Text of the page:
There are a few easy tricks you can use to help identify an engine coolant leak.  First, a great test is to perform a cooling system pressure test.  When your coolant heats up it pressurizes your cooling system from the expansion which can expose leaks.  A pressure test can similarly pressurize your system which can often make the leak stronger or show up more easily without your engine having to be extremely hot.  Second, many auto parts stores sell UV dye and light kits.  You can place the UV dye in your engine coolant and drive your car for a few days to make sure the dye circulates through everything.  Then, park your car in a very dark place and use the UV light to search for your leak.  The dye will show up very brightly under the UV light and should provide a path to your leak point.

The most common coolant leaks occur in the hoses that connect your engine to your radiator or heater core, or other small hoses running coolant to different equipment on your engine.  The best way to stop these leaks is usually to replace the hose as they are inexpensive and easy to get to.  The other leaks you can find in your cooling system would be in the engine block or radiator.  Your radiator is at the front of your vehicle so it’s exposed to road debris, rocks, dust and other things that can poke holes in or crack the thin metal.  Your engine block also can form small cracks as the cast iron it is made from is a relatively brittle metal.  Since replacing these components can be very costly, it can be much easier to seal these leaks from the inside out.  BlueDevil Radiator and Block Sealer is a chemical sealing agent that you can add to your engine coolant.  It will then seek out leaks in your engine block or radiator sealing the leak permanently!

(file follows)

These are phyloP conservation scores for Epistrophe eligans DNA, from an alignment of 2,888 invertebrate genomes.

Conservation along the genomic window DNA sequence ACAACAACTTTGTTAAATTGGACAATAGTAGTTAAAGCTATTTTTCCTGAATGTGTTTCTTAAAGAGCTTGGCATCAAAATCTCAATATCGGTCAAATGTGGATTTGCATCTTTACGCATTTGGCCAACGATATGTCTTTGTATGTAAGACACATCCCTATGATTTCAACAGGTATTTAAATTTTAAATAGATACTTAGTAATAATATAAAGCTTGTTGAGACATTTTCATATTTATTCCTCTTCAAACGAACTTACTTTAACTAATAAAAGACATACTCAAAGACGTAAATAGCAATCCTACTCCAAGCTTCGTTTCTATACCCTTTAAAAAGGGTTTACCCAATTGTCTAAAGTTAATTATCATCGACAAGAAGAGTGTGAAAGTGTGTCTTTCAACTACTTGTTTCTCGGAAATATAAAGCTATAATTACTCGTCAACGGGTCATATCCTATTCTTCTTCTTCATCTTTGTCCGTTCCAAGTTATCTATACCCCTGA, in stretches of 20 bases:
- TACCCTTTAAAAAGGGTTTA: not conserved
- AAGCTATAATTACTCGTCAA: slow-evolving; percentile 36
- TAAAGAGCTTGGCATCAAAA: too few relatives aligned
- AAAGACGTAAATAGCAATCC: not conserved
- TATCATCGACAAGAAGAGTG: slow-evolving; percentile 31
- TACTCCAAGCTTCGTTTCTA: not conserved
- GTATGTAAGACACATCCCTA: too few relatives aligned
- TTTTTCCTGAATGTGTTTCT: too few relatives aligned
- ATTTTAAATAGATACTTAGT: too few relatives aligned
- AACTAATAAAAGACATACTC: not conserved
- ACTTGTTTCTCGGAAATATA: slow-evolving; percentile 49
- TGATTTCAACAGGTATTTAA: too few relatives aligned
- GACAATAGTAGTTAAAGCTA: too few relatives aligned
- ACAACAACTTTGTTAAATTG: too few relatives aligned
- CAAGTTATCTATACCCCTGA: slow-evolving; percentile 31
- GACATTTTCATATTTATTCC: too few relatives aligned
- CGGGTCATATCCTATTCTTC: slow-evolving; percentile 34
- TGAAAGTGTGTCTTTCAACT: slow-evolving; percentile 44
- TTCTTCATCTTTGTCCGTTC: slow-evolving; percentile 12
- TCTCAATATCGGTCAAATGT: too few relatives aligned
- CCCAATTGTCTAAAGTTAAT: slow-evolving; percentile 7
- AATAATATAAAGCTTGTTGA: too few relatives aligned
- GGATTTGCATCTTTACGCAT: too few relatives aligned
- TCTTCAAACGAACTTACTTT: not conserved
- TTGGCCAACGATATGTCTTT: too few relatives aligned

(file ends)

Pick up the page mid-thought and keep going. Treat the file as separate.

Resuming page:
For more information about BlueDevil Radiator and Block Sealer, check out our product information page here: Radiator and Block Sealer

You can also purchase BlueDevil Radiator and Block Sealer at any of our partnering local auto parts stores like:

  • AutoZone
  • Advance Auto Parts
  • Bennett Auto Supply
  • CarQuest Auto parts
  • NAPA Auto Parts
  • O’Reilly Auto Parts
  • Pep Boys
  • Fast Track
  • Bumper to Bumper Auto Parts Specialists
  • S&E Quick Lube Distributer
  • DYK Automotive


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coolant_leak.jpg – By Liorpt – Licensed By Thinkstock Photos – Original Link